By Kate Gibson, MarketWatch
NEW YORK (MarketWatch) -- U.S. stocks rallied Monday, notching their best session in more than two months, on upbeat housing data and increasing confidence that a U.S. budget deal would be reached.
"It is quite clear both sides want to come to a compromise and that a reasonable compromise is available," said David Kelly, chief global strategist at J.P. Morgan Funds, about efforts to avoid automatic tax increases and spending cuts scheduled to begin in January.
The Dow Jones Industrial Average (DJI) added 207.65 points, or 1.7%, to 12,795.96, with all of its 30 components rising. Cisco Systems Inc. (CSCO) rose 1.7% after it said Sunday that it would acquire Meraki Inc. for $1.2 billion.
Intel Corp. (INTC) shares climbed 0.3% after the semiconductor manufacturer and Dow component said Chief Executive Paul Otellini would retire in May after nearly 40 years with the company.
The S&P 500 Index (US-S) climbed 27.01 points, or 2%, to 1,386.89, with its consumer sectors the best performing among its 10 industry groups.
The Nasdaq Composite Index (RIXF) gained 62.94 points, or 2.2%, to 2,916.07.
The session had all three indexes gaining the most since Sept. 6, when the market rallied on European Central Bank President Mario Draghi's plan to rescue the euro.
For every stock that fell more than seven gained on the New York Stock Exchange, where nearly 711 million shares traded. Composite volume topped 3.3 billion.
The U.S. dollar (DXY) fell against other global currencies as commodities rallied.
Gold futures for December delivery rose $19.70, or 1.2%, to $1,734.40 an ounce and crude oil for January delivery climbed $2.36, or 2.7%, to $89.28 a barrel.
Stock indexes continued to rally after the National Association of Home Builders/Wells Fargo index of builder confidence climbed to 46 in November from 41 the previous month.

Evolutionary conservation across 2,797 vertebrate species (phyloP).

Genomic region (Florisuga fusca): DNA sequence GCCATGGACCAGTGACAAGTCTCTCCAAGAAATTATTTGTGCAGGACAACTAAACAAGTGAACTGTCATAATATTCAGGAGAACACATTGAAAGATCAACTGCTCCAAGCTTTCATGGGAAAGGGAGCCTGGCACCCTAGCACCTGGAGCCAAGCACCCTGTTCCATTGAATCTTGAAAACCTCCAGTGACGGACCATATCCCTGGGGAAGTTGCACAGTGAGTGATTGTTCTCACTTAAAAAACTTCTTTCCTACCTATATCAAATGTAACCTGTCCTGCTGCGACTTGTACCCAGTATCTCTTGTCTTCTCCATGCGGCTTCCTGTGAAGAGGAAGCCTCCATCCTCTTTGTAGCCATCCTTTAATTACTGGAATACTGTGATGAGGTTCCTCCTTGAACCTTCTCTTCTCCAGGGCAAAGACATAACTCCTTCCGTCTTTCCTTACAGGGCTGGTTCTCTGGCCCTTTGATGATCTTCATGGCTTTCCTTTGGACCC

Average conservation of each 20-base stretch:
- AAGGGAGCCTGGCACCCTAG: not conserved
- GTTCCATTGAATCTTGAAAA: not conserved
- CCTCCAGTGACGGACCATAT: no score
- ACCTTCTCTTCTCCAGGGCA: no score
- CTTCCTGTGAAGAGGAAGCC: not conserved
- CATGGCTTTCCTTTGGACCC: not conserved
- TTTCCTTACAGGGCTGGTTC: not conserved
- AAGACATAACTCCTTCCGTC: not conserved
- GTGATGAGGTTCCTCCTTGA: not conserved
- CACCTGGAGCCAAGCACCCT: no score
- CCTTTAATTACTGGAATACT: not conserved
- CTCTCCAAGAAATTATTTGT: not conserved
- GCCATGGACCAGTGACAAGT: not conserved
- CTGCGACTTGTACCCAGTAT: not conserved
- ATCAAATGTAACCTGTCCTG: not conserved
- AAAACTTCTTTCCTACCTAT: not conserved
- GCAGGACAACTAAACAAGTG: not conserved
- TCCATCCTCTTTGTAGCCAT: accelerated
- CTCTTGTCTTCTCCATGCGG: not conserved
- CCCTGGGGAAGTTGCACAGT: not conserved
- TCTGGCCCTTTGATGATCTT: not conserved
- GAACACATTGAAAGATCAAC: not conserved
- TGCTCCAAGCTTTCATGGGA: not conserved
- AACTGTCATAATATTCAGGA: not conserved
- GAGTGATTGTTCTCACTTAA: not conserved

Separately, the National Association of Realtors reported sales of previously owned homes increased 2.1% to 4.79 million in October.
Stocks on Friday finished with daily gains and weekly losses, with the market getting a lift late in the week on optimism that the White House and Congress would reach a budget agreement.
"I think the surprise is going to be a more cooperative environment from our leaders going forward. Maybe that is what the stock market sniffed out last Friday with its intraday upside reversal on heavy volume," wrote Jeffrey Saut, chief investment strategist at Raymond James & Associates, in an email.
On Sunday, President Barack Obama expressed confidence that the United States would "get our fiscal situation dealt with."
The president spoke at a news conference in Bangkok, Thailand, the start of a three-nation Asian trip.
Hope that a truce could keep the Israeli army from invading the Gaza Strip for the first time in nearly four years also bolstered investor sentiment.
"News reports coming out of Europe overnight suggest that Egypt has stepped in to mediate a settlement of the escalating military conflict between Israel and Hamas in Gaza," said Fred Dickson, chief investment strategist at Davidson Cos., in a research note.
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